Yao, J., Dong, B., Sun, J., Liu, J. T., Liu, F., Li, X. W., Yuan, P. W., & Zhang, J. B. (2020). Accuracy and Reliability of Computer-aided Anatomical Measurements for Vertebral Body and Disc Based on Computed Tomography Scans. Orthopaedic Surgery. https://doi.org/10.1111/os.12729
Yao J, et al. Accuracy and Reliability of Computer-aided Anatomical Measurements for Vertebral Body and Disc Based On Computed Tomography Scans. Orthop Surg. 2020 Jul 3; PubMed PMID: 32618427.
* Article titles in AMA citation format should be in sentence-case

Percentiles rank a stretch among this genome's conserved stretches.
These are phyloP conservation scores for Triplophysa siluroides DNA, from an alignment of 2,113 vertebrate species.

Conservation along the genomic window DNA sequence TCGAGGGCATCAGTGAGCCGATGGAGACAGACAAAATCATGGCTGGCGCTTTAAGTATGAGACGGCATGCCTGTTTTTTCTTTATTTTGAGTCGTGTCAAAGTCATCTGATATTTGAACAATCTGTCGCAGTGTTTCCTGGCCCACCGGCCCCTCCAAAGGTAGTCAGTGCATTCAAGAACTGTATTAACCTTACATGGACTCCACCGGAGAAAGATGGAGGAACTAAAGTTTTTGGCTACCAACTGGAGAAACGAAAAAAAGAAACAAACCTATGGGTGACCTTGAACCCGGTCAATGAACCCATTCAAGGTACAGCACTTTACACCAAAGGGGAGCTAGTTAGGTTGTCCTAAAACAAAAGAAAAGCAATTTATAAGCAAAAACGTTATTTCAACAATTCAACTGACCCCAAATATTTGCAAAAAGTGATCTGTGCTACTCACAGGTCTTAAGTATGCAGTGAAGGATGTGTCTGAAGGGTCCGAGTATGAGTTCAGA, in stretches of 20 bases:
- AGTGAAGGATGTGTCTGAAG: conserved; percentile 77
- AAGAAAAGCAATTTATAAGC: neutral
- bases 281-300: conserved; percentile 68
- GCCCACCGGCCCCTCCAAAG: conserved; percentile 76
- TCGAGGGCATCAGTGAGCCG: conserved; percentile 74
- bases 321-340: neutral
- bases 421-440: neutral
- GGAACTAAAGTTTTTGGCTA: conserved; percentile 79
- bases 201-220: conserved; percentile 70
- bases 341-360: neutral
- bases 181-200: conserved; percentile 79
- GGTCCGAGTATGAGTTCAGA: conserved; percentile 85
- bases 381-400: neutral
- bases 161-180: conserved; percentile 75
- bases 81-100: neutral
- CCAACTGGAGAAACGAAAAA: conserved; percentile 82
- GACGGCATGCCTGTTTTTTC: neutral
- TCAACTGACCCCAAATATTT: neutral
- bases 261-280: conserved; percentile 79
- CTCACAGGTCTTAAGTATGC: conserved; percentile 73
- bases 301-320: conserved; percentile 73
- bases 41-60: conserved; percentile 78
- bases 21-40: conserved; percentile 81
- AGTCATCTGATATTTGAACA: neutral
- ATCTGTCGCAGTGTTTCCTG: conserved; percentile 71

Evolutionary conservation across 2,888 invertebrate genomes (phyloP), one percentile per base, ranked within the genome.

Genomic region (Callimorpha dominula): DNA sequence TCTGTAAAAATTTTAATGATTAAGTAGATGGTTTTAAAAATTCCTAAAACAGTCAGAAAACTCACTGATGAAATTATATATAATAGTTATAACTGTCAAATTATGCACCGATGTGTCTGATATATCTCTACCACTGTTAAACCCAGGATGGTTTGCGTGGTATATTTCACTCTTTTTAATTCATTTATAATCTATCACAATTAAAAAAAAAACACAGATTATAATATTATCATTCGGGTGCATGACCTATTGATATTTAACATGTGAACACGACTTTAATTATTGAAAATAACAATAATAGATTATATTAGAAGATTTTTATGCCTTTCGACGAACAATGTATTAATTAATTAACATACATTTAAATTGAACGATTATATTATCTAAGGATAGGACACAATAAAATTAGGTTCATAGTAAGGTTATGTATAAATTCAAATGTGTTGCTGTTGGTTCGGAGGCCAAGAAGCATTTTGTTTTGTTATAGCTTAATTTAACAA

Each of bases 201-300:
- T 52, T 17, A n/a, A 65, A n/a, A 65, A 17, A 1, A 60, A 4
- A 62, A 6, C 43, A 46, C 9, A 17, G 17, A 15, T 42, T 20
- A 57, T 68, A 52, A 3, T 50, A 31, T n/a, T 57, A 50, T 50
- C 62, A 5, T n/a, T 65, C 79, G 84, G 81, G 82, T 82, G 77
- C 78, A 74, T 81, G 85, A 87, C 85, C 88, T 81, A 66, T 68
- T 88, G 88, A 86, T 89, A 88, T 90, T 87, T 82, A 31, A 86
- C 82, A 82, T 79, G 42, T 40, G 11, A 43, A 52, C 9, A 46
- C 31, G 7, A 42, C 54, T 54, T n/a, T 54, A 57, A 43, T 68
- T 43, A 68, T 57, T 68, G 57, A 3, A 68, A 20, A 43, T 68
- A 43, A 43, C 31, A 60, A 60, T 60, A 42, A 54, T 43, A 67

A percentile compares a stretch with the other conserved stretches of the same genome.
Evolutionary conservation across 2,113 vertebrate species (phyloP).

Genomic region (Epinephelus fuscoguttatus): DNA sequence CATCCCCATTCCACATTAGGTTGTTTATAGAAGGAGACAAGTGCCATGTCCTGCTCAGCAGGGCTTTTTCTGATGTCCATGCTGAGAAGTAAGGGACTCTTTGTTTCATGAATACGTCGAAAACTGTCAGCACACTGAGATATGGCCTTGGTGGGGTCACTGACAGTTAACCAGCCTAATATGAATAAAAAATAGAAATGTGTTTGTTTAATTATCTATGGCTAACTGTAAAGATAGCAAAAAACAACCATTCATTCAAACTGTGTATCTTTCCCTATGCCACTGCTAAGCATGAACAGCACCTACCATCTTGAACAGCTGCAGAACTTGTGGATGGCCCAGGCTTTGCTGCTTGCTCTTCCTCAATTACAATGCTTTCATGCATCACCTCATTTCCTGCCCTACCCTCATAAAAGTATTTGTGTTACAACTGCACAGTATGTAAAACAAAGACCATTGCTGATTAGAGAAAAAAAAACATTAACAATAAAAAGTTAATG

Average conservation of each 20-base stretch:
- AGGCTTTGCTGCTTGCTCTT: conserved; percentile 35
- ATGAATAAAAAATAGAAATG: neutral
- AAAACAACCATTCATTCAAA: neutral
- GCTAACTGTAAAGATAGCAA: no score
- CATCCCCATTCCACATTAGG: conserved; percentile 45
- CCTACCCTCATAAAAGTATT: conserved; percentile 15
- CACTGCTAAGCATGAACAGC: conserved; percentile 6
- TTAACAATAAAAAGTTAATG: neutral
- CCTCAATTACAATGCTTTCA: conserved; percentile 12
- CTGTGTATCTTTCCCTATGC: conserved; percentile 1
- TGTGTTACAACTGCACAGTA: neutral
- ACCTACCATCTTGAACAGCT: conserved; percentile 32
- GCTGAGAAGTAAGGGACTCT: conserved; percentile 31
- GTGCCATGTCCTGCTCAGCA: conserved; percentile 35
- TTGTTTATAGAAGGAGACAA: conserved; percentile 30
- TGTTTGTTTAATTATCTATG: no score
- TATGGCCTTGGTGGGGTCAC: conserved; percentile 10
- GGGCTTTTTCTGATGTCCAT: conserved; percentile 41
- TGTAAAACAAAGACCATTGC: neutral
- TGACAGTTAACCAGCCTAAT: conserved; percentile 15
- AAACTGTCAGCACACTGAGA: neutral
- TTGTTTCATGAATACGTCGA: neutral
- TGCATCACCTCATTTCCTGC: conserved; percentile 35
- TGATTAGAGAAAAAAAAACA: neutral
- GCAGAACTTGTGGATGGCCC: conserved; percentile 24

TY - JOUR T1 - Accuracy and Reliability of Computer-aided Anatomical Measurements for Vertebral Body and Disc Based on Computed Tomography Scans. AU - Yao,Jie, AU - Dong,Bo, AU - Sun,Ju, AU - Liu,Jian-Tao, AU - Liu,Fang, AU - Li,Xiao-Wei, AU - Yuan,Pu-Wei, AU - Zhang,Jian-Bao, Y1 - 2020/07/03/ PY - 2019/10/08/received PY - 2020/05/08/revised PY - 2020/05/17/accepted PY - 2020/7/4/entrez KW - Anatomy KW - Mimics KW - Spine KW - Three-dimensional imaging KW - Tomography JF - Orthopaedic surgery JO - Orthop Surg N2 - OBJECTIVE: To assess whether the computed tomography (CT)-based method of three-dimensional (3D) analysis (Mimics) was accurate and reliable for spine surgical anatomical measurements. METHODS: A total of 40 lumbar segments and 32 inter-vertebral discs from eigth adult male cadavers without fractures or deformities fixed with the classical formaldehyde method were included in this research on 5 June 2017. CT scans including seven dimensions: anterior height of the vertebral body (VBHa), middle height of the vertebral body (VBHm), posterior height of the vertebral body (VBHp), width of the upper endplate (EPWu), depth of the upper endplate (EPDu), anterior height of the inter-vertebral disc in the median sagittal plane (IDHa), and posterior height of the inter-vertebral disc in the median sagittal plane (IDHp). They were performed based on uniform conditions (slice thickness: 0.625 mm) using a CT scanner on 8 June 2017. Afterwards, the surgical anatomical measurements were conducted with a Vernier caliper on 12 June 2017. The computer-aided anatomical measurements were conducted by three investigators using Mimics 16.0 to perform 3D reconstructions of CT bone on 16 June 2017. Finally, the length and angle were measured with associated measurement tools, yielding a verified accuracy of 0.01 mm and 0.01°, respectively. Each measurement was repeated three times, and all anatomical data was analyzed using the statistical software and P-value < 0.05 was considered statistically significant. RESULTS: The results showed no statistically significant difference was observed between the surgical anatomical and computer-aided anatomical measurements (P > 0.05) for lumbar vertebra measurements, and the absolute difference between surgical and computer-aided data were all less than 1.0 mm (for the VBHa, VBHm, VBHp, EPWu, and EPDu were 0.12, 0.03, 0.03, 0.31, and 0.03 mm, respectively). Moreover, although the absolute differences of discs was larger than those of lumbar vertebras, no significant differences were detected between the computer-aided and surgical anatomical measurements for the IDHa, as well as IDHp in the vast majority of measurements (P = 0.543, 0.079 or 0.052 for IDHa, and P = 0.212, 0.133 or 0.042 for IDHp). In addition, excellent reliability correlation was observed between the measurements of each investigator, and the reliability coefficients in the intra-groups were all greater than 0.9 except for IDHp (reliability coefficient = 0.892). Additionally, the reliability coefficients were greater than 0.9 for the all between-group correlations, and a significant correlation was also observed. Furthermore, no statistically significant difference for three anatomical values was found in the computer-assisted measurements of the lumbar bone structure (P > 0.05). Similarly, we did not observe a statistical difference in the anatomical data of the lumbar discs from the three measures (P > 0.05). CONCLUSIONS: Computer-aided anatomical measurement for spine based on CT scans presents the high accuracy and reliability for improving spinal surgical procedures. SN - 1757-7861 UR - https://www.unboundmedicine.com/medline/citation/32618427/Accuracy_and_Reliability_of_Computer-aided_Anatomical_Measurements_for_Vertebral_Body_and_Disc_Based_on_Computed_Tomography_Scans L2 - https://doi.org/10.1111/os.12729 DB - PRIME DP - Unbound Medicine ER -